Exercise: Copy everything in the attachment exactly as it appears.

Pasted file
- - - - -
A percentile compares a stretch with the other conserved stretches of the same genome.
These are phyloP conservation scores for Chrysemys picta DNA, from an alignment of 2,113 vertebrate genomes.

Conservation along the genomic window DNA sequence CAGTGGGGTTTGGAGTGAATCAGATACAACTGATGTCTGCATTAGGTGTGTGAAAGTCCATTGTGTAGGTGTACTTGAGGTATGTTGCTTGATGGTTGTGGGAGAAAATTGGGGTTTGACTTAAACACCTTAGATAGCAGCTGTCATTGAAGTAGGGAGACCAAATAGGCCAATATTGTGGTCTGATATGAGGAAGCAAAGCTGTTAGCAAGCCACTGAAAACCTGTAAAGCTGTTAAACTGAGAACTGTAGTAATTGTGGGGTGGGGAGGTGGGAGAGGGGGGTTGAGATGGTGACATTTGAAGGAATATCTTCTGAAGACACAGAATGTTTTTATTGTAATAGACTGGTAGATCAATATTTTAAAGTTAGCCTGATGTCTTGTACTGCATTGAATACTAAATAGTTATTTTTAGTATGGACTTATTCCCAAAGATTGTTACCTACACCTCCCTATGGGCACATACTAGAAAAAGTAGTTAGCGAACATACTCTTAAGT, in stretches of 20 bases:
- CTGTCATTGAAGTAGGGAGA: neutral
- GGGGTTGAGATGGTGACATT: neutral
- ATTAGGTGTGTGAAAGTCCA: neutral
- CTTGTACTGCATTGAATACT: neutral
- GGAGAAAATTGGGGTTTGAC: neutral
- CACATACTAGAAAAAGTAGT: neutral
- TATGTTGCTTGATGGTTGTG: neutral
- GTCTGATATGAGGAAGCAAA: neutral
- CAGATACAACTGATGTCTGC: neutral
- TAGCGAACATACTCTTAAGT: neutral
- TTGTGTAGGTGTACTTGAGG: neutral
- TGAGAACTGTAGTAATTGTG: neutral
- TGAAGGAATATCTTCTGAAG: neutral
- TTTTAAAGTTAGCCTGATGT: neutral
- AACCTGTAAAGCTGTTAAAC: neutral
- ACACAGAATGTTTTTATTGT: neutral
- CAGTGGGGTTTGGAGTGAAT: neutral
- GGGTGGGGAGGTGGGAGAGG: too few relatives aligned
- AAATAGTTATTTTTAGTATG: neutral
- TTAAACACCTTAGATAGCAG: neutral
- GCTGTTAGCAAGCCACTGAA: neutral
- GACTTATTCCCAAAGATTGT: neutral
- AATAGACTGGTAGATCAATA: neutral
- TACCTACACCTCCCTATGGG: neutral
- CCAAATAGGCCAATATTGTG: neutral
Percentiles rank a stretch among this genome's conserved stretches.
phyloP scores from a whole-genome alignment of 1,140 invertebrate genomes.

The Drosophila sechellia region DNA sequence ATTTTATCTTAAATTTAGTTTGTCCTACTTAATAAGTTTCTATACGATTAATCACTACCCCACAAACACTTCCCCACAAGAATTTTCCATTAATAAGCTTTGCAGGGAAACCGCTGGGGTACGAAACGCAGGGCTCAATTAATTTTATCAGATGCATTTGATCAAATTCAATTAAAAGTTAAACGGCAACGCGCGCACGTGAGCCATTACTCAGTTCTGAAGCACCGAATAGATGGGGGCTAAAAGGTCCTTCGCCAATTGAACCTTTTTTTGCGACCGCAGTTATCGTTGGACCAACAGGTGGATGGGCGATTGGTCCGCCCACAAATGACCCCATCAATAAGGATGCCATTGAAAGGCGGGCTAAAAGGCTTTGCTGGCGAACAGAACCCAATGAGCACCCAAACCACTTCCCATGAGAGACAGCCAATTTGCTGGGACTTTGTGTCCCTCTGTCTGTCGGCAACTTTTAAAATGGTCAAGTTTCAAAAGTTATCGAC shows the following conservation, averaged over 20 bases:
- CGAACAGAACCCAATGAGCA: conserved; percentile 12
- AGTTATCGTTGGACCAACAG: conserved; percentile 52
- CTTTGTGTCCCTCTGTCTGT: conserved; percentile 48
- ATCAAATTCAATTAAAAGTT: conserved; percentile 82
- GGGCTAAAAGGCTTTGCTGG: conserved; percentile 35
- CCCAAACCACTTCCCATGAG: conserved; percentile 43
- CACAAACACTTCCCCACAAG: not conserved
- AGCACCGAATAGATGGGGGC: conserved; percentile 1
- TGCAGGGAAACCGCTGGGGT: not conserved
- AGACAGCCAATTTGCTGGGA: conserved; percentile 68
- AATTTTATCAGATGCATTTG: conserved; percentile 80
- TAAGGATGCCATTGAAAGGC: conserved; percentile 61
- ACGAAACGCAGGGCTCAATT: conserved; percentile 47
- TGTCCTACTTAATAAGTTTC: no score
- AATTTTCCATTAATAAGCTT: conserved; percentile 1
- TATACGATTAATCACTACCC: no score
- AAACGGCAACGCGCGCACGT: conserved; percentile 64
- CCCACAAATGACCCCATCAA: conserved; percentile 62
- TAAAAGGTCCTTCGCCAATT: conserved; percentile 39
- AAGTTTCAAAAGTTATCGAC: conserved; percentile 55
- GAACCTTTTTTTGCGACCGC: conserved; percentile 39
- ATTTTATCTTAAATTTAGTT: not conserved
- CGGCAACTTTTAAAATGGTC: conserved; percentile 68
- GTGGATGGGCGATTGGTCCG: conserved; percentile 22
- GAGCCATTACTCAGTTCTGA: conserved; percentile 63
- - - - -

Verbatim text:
A percentile compares a stretch with the other conserved stretches of the same genome.
These are phyloP conservation scores for Chrysemys picta DNA, from an alignment of 2,113 vertebrate genomes.

Conservation along the genomic window DNA sequence CAGTGGGGTTTGGAGTGAATCAGATACAACTGATGTCTGCATTAGGTGTGTGAAAGTCCATTGTGTAGGTGTACTTGAGGTATGTTGCTTGATGGTTGTGGGAGAAAATTGGGGTTTGACTTAAACACCTTAGATAGCAGCTGTCATTGAAGTAGGGAGACCAAATAGGCCAATATTGTGGTCTGATATGAGGAAGCAAAGCTGTTAGCAAGCCACTGAAAACCTGTAAAGCTGTTAAACTGAGAACTGTAGTAATTGTGGGGTGGGGAGGTGGGAGAGGGGGGTTGAGATGGTGACATTTGAAGGAATATCTTCTGAAGACACAGAATGTTTTTATTGTAATAGACTGGTAGATCAATATTTTAAAGTTAGCCTGATGTCTTGTACTGCATTGAATACTAAATAGTTATTTTTAGTATGGACTTATTCCCAAAGATTGTTACCTACACCTCCCTATGGGCACATACTAGAAAAAGTAGTTAGCGAACATACTCTTAAGT, in stretches of 20 bases:
- CTGTCATTGAAGTAGGGAGA: neutral
- GGGGTTGAGATGGTGACATT: neutral
- ATTAGGTGTGTGAAAGTCCA: neutral
- CTTGTACTGCATTGAATACT: neutral
- GGAGAAAATTGGGGTTTGAC: neutral
- CACATACTAGAAAAAGTAGT: neutral
- TATGTTGCTTGATGGTTGTG: neutral
- GTCTGATATGAGGAAGCAAA: neutral
- CAGATACAACTGATGTCTGC: neutral
- TAGCGAACATACTCTTAAGT: neutral
- TTGTGTAGGTGTACTTGAGG: neutral
- TGAGAACTGTAGTAATTGTG: neutral
- TGAAGGAATATCTTCTGAAG: neutral
- TTTTAAAGTTAGCCTGATGT: neutral
- AACCTGTAAAGCTGTTAAAC: neutral
- ACACAGAATGTTTTTATTGT: neutral
- CAGTGGGGTTTGGAGTGAAT: neutral
- GGGTGGGGAGGTGGGAGAGG: too few relatives aligned
- AAATAGTTATTTTTAGTATG: neutral
- TTAAACACCTTAGATAGCAG: neutral
- GCTGTTAGCAAGCCACTGAA: neutral
- GACTTATTCCCAAAGATTGT: neutral
- AATAGACTGGTAGATCAATA: neutral
- TACCTACACCTCCCTATGGG: neutral
- CCAAATAGGCCAATATTGTG: neutral
Percentiles rank a stretch among this genome's conserved stretches.
phyloP scores from a whole-genome alignment of 1,140 invertebrate genomes.

The Drosophila sechellia region DNA sequence ATTTTATCTTAAATTTAGTTTGTCCTACTTAATAAGTTTCTATACGATTAATCACTACCCCACAAACACTTCCCCACAAGAATTTTCCATTAATAAGCTTTGCAGGGAAACCGCTGGGGTACGAAACGCAGGGCTCAATTAATTTTATCAGATGCATTTGATCAAATTCAATTAAAAGTTAAACGGCAACGCGCGCACGTGAGCCATTACTCAGTTCTGAAGCACCGAATAGATGGGGGCTAAAAGGTCCTTCGCCAATTGAACCTTTTTTTGCGACCGCAGTTATCGTTGGACCAACAGGTGGATGGGCGATTGGTCCGCCCACAAATGACCCCATCAATAAGGATGCCATTGAAAGGCGGGCTAAAAGGCTTTGCTGGCGAACAGAACCCAATGAGCACCCAAACCACTTCCCATGAGAGACAGCCAATTTGCTGGGACTTTGTGTCCCTCTGTCTGTCGGCAACTTTTAAAATGGTCAAGTTTCAAAAGTTATCGAC shows the following conservation, averaged over 20 bases:
- CGAACAGAACCCAATGAGCA: conserved; percentile 12
- AGTTATCGTTGGACCAACAG: conserved; percentile 52
- CTTTGTGTCCCTCTGTCTGT: conserved; percentile 48
- ATCAAATTCAATTAAAAGTT: conserved; percentile 82
- GGGCTAAAAGGCTTTGCTGG: conserved; percentile 35
- CCCAAACCACTTCCCATGAG: conserved; percentile 43
- CACAAACACTTCCCCACAAG: not conserved
- AGCACCGAATAGATGGGGGC: conserved; percentile 1
- TGCAGGGAAACCGCTGGGGT: not conserved
- AGACAGCCAATTTGCTGGGA: conserved; percentile 68
- AATTTTATCAGATGCATTTG: conserved; percentile 80
- TAAGGATGCCATTGAAAGGC: conserved; percentile 61
- ACGAAACGCAGGGCTCAATT: conserved; percentile 47
- TGTCCTACTTAATAAGTTTC: no score
- AATTTTCCATTAATAAGCTT: conserved; percentile 1
- TATACGATTAATCACTACCC: no score
- AAACGGCAACGCGCGCACGT: conserved; percentile 64
- CCCACAAATGACCCCATCAA: conserved; percentile 62
- TAAAAGGTCCTTCGCCAATT: conserved; percentile 39
- AAGTTTCAAAAGTTATCGAC: conserved; percentile 55
- GAACCTTTTTTTGCGACCGC: conserved; percentile 39
- ATTTTATCTTAAATTTAGTT: not conserved
- CGGCAACTTTTAAAATGGTC: conserved; percentile 68
- GTGGATGGGCGATTGGTCCG: conserved; percentile 22
- GAGCCATTACTCAGTTCTGA: conserved; percentile 63